The (Block-by-Block) Fight for a More Just American Street

  • David Prytherch
Chapter

Abstract

Prytherch shows how the struggle for more equitable and inclusive streets is unfolding across the US, in arenas including policy, infrastructure engineering, and on-the-ground protest. First, it begins with broad national movements to promote complete streets policies and transform how streets are planned and engineered, as well as innovative efforts to remake streets safer through “Vision Zero” planning. Second, it focuses on efforts to physically transform street spaces, including freeway removal, retrofitting of vehicular corridors for Bus Rapid Transit, creative placemaking, and green alleys. Third, it concludes with more ephemeral but symbolically powerful efforts to take over streets through critical mass rides, “ghost-bike” memorials, and the transformation of parking spots into pop-up parks. These movements are illustrated through case studies from cities across the US. This chapter highlights the pursuit of mobility justice and complete streets through both broad policy reform and intense local street fights.

References

  1. Boston Transportation Department. 2013. Boston Complete Streets: Design Guidelines 2013. Boston, MA.Google Scholar
  2. Chicago Department of Transportation. 2013. Complete Streets Chicago: Design Guidelines. Chicago: Chicago Department of Transportation.Google Scholar
  3. Chicago Transit Authority. 2013, November. Western & Ashland Corridors Bus Rapid Transit (BRT) Project: Screen 2 Alternatives Report.Google Scholar
  4. City of Cleveland. 2013. Cleveland Complete and Green Streets Typologies Plan.Google Scholar
  5. City of New York. 2014. Vision Zero Action Plan. New York.Google Scholar
  6. Congress for the New Urbanism. 2017. Freeways Without Futures 2017. www.cnu.org/highways-boulevards/freeways-without-futures/. Accessed 31 October 2017.
  7. Furness, Zack. 2010. One Less Car: Bicycling and Politics of Automobility. Philadelphia: Temple University Press.Google Scholar
  8. Garofoli, Joe. 2002, September 26. Critical Mass Turns 10: A Decade of Defiance: Cyclists Celebrate 10 Years of Clogging Streets En Mass. San Francisco Chronicle. http://www.sfgate.com. Accessed 12 November 2017.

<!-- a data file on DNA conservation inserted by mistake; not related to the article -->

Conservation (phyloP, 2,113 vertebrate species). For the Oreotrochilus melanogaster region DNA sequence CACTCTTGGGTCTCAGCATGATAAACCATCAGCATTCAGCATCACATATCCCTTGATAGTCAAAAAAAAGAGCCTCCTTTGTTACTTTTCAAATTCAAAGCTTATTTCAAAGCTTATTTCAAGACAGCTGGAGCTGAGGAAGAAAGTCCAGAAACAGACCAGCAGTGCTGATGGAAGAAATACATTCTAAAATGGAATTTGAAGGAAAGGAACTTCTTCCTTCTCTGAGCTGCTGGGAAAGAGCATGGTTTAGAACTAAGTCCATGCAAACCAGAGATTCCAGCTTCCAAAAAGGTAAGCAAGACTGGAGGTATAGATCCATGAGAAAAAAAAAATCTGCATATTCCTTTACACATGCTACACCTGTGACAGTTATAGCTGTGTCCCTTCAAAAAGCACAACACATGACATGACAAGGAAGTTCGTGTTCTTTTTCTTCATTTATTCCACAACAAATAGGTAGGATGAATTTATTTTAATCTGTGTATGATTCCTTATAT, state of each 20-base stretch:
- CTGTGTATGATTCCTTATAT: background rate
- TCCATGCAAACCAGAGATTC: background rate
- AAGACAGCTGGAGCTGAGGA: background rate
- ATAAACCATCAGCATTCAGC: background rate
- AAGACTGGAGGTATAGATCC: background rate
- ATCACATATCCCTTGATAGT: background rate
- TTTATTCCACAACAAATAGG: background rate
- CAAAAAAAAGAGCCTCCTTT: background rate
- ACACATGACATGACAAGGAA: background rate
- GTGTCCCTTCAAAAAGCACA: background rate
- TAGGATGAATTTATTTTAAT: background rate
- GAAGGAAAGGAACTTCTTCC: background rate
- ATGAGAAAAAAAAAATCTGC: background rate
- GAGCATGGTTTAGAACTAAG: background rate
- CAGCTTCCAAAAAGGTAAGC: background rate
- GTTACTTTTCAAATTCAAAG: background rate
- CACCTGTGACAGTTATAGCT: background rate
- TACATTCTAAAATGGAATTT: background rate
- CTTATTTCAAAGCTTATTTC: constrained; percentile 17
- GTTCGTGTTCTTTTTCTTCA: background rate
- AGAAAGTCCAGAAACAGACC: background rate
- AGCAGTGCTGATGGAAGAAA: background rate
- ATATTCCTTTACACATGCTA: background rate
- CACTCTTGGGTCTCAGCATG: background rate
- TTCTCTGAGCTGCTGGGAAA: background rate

9. Henderson, Jason. 2013. Street Fight: The Politics of Mobility in San Francisco. Amherst: University of Massachusetts Press.Google Scholar
  10. Institute for Transportation and Development Policy. 2016. The Bus Rapid Transit Standard. www.itdp.org. Accessed 1 August 2016.
  11. Kommunikationsdepartementet. 1997. Nollvisionen och det trafiksäkra samhället (Regeringens proposition 1996/97:137). Stockholm: Regeringskansliet.Google Scholar
  12. Los Angeles Bureau of Sanitation (LA Sanitation). 2016. Avalon Green Alley Network Opens. http://www.lastormwater.org/blog/2016/10/avalon-green-alley-network-opens/. Accessed 9 November 2017.
  13. MacKenzie, Annah. 2015. Blog Post: Reimagining Our Streets as Places: From Transit Routes to Community Roots. Project for Public Places www.pps.org. Accessed 6 November 2017.
  14. Milwaukee Redevelopment Authority. 2004. Park East Redevelopment Plan. Prepared by HNTB Corporation and Planning & Design Institute, Inc. Milwaukee, WI.Google Scholar
  15. National Association of City Transportation Officials. 2013. Urban Street Guide. Washington, DC: Island Press.Google Scholar
  16. National Complete Streets Coalition. 2013. Complete Streets Local Policy Workbook. Washington, DC: Smart Growth America. Google Scholar
  17. ———. 2017. The Best Complete Streets Policies of 2016. Smart Growth America, Washington, DC.Google Scholar
  18. New York City Department of Transportation. 2010. Green Light for Midtown Evaluation Report. New York.Google Scholar
  19. ———. 2014. Vision Zero Action Plan. New York: New York City Department of Transportation.Google Scholar
  20. New York City Street Memorial Project. 2015. Press Kit. http://ghostbikes.org/files/ghostbikes/ghostbikes-press-kit-2015.pdf. Accessed 13 November 2017.
  21. Norton, Peter. 2008. Fighting Traffic: The Dawn of the Motor Age in the American City. Cambridge: The MIT Press.Google Scholar
  22. Otterman, Susan. 2017, November 1. Manhattan Terror Attack Exposes Bike Path’s Vulnerable Crossings. New York Times. Google Scholar
  23. Penn Praxis. 2017. 2016 Philly Free Streets: User and Business Response to the 2016 Philly Free Street Event. Prepared for Open Streets PHL and the Knight Foundation.Google Scholar
  24. Rebar. 2011. The Park(ing) Day Manifesto: User-Generated Urbanism and Temporary Tactics for Improving the Public Realm. parkingday.org. Accessed 13 November 2017.
  25. Rhodes, Margaret. 2017, April 19. The Brilliant Simplicity of New York’s New Times Square. Wired.Google Scholar
  26. Rose, Mark, and Raymond Mohl. 2012. Interstate: Highway Politics and Policy Since 1939. Knoxville: University of Tennessee Press.Google Scholar
  27. San Francisco Municipal Transportation Agency. 2014. The Embarcadero Enhancement Project Draft White Paper. San Francisco: San Francisco Municipal Transport Agency.Google Scholar
  28. The Trust for Public Land, Los Angeles. 2012. Alleys Amplified: South Los Angeles Green Alley Master Plan. Plan prepared for the Los Angeles Bureau of Sanitation. Los Angeles, CA.Google Scholar
  29. Vision Zero Network. 2017. Case Study Fact Sheet: Equity Strategies for Practitioners. Visionzeronetwork.org. Accessed 30 October 2017.

Copyright information

© The Author(s) 2018

Authors and Affiliations

  • David Prytherch
    • 1
  1. 1.GeographyMiami UniversityOxfordUSA

Personalised recommendations